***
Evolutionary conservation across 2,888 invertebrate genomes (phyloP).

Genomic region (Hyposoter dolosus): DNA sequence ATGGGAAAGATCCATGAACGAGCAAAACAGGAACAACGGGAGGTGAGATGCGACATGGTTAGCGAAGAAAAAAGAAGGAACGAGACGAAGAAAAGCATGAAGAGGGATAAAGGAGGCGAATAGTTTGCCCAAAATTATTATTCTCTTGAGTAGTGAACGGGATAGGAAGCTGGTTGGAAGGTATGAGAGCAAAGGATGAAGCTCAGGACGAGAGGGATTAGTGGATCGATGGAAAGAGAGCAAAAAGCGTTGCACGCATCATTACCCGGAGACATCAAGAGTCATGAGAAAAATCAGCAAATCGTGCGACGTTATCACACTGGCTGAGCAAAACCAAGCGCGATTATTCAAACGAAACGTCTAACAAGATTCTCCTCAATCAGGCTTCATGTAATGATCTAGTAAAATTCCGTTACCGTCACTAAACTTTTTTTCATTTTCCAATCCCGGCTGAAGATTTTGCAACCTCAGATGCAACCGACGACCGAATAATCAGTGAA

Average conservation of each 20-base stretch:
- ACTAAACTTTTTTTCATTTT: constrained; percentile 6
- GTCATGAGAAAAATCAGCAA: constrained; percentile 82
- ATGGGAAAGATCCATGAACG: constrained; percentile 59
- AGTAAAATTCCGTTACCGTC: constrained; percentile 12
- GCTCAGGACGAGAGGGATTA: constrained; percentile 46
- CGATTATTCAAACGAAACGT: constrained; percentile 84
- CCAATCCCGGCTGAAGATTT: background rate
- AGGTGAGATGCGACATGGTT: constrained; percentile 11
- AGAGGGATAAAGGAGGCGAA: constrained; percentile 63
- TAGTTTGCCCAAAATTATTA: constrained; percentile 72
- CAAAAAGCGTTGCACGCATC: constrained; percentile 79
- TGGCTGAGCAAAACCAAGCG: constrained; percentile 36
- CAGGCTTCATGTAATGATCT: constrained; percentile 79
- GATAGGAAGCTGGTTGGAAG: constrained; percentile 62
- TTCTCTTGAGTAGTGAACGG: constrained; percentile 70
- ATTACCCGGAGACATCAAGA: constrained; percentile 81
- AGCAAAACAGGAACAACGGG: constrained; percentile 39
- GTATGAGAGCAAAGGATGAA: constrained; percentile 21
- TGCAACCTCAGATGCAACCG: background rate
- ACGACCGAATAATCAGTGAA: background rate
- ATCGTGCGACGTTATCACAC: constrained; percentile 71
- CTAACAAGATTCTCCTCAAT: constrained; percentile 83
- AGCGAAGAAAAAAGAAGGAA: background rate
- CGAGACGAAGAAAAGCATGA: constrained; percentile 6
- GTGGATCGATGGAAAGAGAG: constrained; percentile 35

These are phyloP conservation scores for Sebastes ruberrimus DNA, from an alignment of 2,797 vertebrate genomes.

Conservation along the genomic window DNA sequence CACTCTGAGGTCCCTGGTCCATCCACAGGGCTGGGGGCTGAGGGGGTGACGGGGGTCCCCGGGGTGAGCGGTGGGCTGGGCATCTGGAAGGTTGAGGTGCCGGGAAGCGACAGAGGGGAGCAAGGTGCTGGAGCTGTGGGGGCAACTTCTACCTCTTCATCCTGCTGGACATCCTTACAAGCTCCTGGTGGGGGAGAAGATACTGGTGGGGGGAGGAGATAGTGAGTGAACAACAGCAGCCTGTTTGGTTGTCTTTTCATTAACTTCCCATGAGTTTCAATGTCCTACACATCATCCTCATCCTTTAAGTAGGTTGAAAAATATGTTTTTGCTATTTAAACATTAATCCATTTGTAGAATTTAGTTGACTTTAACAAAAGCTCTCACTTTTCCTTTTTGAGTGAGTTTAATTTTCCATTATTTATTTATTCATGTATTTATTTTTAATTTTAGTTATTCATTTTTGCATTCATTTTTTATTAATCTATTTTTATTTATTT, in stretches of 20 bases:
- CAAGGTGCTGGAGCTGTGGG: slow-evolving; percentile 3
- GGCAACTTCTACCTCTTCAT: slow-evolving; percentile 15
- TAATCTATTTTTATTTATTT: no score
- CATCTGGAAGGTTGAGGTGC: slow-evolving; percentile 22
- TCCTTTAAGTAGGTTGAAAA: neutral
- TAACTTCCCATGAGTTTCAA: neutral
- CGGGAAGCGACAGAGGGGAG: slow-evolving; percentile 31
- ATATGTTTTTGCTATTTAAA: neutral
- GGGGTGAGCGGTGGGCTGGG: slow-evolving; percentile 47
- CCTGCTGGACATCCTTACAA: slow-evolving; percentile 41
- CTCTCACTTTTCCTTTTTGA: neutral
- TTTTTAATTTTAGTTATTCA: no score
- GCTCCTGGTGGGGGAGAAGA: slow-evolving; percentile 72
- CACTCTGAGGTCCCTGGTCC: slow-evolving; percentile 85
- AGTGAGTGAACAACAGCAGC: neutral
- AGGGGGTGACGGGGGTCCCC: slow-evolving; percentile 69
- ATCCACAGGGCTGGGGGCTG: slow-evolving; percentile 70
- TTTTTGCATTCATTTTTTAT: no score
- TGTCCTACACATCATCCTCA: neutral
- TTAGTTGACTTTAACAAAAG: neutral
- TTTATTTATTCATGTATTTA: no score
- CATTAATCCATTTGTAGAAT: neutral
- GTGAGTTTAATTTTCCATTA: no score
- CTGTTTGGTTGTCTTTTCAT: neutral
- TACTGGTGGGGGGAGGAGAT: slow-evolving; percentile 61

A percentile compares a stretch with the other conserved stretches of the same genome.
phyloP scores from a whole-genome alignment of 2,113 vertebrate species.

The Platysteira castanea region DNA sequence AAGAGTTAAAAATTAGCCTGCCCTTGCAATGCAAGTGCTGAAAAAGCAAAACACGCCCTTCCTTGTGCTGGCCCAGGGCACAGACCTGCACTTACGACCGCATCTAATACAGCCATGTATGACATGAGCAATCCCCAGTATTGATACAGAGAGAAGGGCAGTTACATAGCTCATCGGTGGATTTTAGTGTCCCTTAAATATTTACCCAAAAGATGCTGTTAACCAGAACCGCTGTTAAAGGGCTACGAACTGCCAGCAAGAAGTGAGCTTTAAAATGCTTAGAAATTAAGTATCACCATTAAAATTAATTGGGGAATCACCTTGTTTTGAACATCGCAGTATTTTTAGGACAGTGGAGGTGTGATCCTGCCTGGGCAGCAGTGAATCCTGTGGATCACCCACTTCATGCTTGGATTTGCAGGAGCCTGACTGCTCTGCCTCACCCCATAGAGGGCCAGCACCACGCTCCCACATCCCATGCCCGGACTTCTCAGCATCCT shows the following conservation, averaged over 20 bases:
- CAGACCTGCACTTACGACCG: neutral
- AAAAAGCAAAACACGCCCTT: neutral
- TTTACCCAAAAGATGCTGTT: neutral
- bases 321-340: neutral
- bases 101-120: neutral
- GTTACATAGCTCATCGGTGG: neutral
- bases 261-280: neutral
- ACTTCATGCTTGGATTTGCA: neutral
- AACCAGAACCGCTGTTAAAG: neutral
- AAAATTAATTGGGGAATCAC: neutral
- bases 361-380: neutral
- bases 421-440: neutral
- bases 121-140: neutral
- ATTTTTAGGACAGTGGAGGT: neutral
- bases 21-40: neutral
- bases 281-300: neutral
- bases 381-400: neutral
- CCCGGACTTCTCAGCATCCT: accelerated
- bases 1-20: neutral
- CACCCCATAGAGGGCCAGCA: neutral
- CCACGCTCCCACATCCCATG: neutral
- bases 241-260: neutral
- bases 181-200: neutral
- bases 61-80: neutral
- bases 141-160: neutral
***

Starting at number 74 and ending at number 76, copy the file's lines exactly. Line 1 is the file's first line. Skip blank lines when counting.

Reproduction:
- bases 281-300: neutral
- bases 381-400: neutral
- CCCGGACTTCTCAGCATCCT: accelerated